Joe Biden's vows 100 million Covid-19 vaccinations in the first 100 days
Joe Biden's vows 100 million Covid-19 vaccinations in the first 100 days

President-elect Joe Biden announced on Tuesday his plan to fight the coronavirus pandemic during his first 100 days in office, saying that his administration would vaccinate 100 million Americans, push for the re-opening of schools and reinforce mask mandates.

Biden, who formally launched his public health team on Tuesday, also announced that he would nominate retired Army General Lloyd Austin as the country’s first Black Defense Secretary.

He also selected US Representative Marcia Fudge of Ohio to lead the Department of Housing and Urban Development, and Tom Vilsack, former Secretary of Agriculture, to play the same role again according to news reports on Tuesday.

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At a briefing in Wilmington, Delaware, Biden said he needed Congress to fully fund the delivery of vaccines to all corners of the United States. Getting children back to school will be a national priority for the first 100 days, Biden said.

“In 100 days, we can change the course of the disease and change America’s life for the better,” said Biden, who takes office on Jan. 20. “Whatever your policy or point of view, you’ve been masking for 100 days.”

The first few months of Biden are likely to be dominated by a pandemic that is straining hospitals in the midst of a nationwide resurgence.

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The coronavirus killed more than 283,000 Americans and caused millions to lose their jobs.

Effective vaccines would help the administration of Biden turn its focus on healing the sick US economy. On Tuesday, the US Food and Drug Administration released documents that did not raise any new issues regarding the safety or efficacy of the Pfizer Inc. vaccine, which could be granted emergency authorisation this month.

Biden has introduced California Attorney General Xavier Becerra, a Latino former congressman, as his nominee for Secretary of Health and Human Services. Becerra has a long record of supporting the Affordable Care Act, better known as the Obamacare Act.

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Biden chose Austin as the nominee of defence secretary, despite the push of some Democrats in Congress unhappy with the idea of a former military man running the Pentagon.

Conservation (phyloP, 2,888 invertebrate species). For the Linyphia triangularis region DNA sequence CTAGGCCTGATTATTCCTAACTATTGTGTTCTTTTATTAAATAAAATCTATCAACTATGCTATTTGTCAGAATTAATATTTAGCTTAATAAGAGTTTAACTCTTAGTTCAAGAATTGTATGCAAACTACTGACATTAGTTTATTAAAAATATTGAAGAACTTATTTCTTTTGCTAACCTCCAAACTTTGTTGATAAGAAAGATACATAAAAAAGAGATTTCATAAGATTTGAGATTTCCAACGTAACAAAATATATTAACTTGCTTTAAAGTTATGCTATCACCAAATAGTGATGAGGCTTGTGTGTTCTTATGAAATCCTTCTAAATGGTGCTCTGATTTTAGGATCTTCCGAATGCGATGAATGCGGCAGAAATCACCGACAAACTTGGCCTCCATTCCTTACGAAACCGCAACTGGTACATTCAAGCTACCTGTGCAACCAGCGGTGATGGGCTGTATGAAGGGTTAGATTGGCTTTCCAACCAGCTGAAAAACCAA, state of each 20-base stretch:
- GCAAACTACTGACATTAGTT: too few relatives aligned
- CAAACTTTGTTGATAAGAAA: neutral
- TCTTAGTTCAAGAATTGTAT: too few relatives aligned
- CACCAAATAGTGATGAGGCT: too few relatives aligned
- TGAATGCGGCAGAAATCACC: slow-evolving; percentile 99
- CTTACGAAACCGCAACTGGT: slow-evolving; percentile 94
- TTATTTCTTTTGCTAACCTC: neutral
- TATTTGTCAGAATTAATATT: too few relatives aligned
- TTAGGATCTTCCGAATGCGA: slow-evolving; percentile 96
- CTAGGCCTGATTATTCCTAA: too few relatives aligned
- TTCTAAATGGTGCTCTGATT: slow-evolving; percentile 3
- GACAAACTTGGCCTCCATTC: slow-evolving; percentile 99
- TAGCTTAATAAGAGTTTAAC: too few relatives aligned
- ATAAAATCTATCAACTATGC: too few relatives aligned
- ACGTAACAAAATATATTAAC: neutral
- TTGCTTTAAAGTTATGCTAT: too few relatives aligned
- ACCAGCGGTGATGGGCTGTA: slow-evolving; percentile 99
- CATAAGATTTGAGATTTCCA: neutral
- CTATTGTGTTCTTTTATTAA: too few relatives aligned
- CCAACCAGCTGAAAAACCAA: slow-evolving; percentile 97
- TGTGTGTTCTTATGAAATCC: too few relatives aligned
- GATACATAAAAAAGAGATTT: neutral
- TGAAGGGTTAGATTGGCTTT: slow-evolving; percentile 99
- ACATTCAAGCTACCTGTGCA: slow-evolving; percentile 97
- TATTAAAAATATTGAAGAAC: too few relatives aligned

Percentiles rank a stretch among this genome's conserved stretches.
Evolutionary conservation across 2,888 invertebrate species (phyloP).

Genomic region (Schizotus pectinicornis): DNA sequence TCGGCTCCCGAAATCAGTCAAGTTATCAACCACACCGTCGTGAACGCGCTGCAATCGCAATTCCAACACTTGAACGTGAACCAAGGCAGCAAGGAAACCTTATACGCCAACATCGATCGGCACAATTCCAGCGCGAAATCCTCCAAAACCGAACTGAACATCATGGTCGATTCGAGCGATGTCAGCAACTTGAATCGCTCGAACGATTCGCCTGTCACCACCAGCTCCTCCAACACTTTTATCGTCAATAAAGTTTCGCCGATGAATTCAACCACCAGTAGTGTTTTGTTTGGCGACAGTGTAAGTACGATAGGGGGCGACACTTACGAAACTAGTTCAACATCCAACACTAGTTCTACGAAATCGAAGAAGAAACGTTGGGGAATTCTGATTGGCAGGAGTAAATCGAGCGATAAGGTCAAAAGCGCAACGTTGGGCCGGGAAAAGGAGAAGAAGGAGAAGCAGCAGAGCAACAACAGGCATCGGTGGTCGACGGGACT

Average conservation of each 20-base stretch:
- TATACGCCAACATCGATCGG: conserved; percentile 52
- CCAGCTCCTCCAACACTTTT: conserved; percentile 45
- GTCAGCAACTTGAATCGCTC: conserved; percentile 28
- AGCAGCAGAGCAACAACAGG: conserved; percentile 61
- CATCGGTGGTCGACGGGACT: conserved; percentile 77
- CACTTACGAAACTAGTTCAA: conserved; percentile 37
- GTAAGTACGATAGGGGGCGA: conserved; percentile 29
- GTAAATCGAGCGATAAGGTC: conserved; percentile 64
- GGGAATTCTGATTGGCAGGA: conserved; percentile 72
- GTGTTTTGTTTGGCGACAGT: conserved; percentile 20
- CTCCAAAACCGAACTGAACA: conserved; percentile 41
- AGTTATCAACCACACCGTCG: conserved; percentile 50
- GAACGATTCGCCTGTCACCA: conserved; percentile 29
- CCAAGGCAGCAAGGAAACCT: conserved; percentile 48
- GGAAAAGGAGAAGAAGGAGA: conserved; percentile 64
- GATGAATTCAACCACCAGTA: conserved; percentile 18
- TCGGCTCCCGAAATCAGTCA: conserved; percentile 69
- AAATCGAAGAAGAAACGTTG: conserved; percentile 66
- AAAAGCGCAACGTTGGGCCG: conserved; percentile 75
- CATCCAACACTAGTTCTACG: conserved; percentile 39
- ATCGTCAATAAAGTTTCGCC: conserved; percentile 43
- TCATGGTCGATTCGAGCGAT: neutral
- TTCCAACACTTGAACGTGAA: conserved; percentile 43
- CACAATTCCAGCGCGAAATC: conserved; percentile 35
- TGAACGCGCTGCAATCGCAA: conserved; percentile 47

“The fact is that Austin’s many strengths and intimate knowledge of the Department of Defense and our Government are uniquely suited to the challenges and crises we face,” Biden wrote in The Atlantic Magazine. “In this moment, he is the person we need.”

Confirming that Austin, 67, who oversaw US forces in the Middle East under former President Barack Obama, would require Congress to approve a waiver because he was less than seven years out of the army mandated by a law designed to ensure civilian oversight of the armed forces.

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The first Secretary of Defense of outgoing President Donald Trump, former Marine General Jim Mattis, also needed a waiver.

At least two Democratic senators, Richard Blumenthal, and Jon Tester objected to the repeal of the law, casting doubts as to whether Austin’s appointment would pass through a closely divided Senate.

Fudge will be Biden’s Housing and Urban Development Secretary, Politico and Bloomberg News, citing unnamed sources. If confirmed, Fudge would face a housing crisis stemming from a pandemic that has resulted in millions of people losing rent and mortgage payments due to business shutdowns.

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Biden asked Vilsack, who was Secretary of Agriculture during the Obama administration, to return to the position, Axios said. Vilsack campaigned for Biden in Iowa, where he served as governor for two terms, and as an adviser to agricultural policy.

The transition team did not comment immediately on the Fudge and Vilsack reports. Earlier on Tuesday, Fudge told reporters that she would be honoured, but did not confirm that she would be nominated.

The appointments of Austin and Fudge, who are also Black, add to Biden’s effort to bring together a Cabinet and administration that reflect the country’s diversity. Earlier on Tuesday, Biden met for almost two hours with the leaders of seven leading civil rights organisations who urged Biden to select more people of colour as their top advisers.

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Biden won the White House in large part because of the support of the Black nation, and the President-elect has made addressing civil rights one of the main pillars of his administration, promising to expand support for Black-owned businesses and reform the justice system.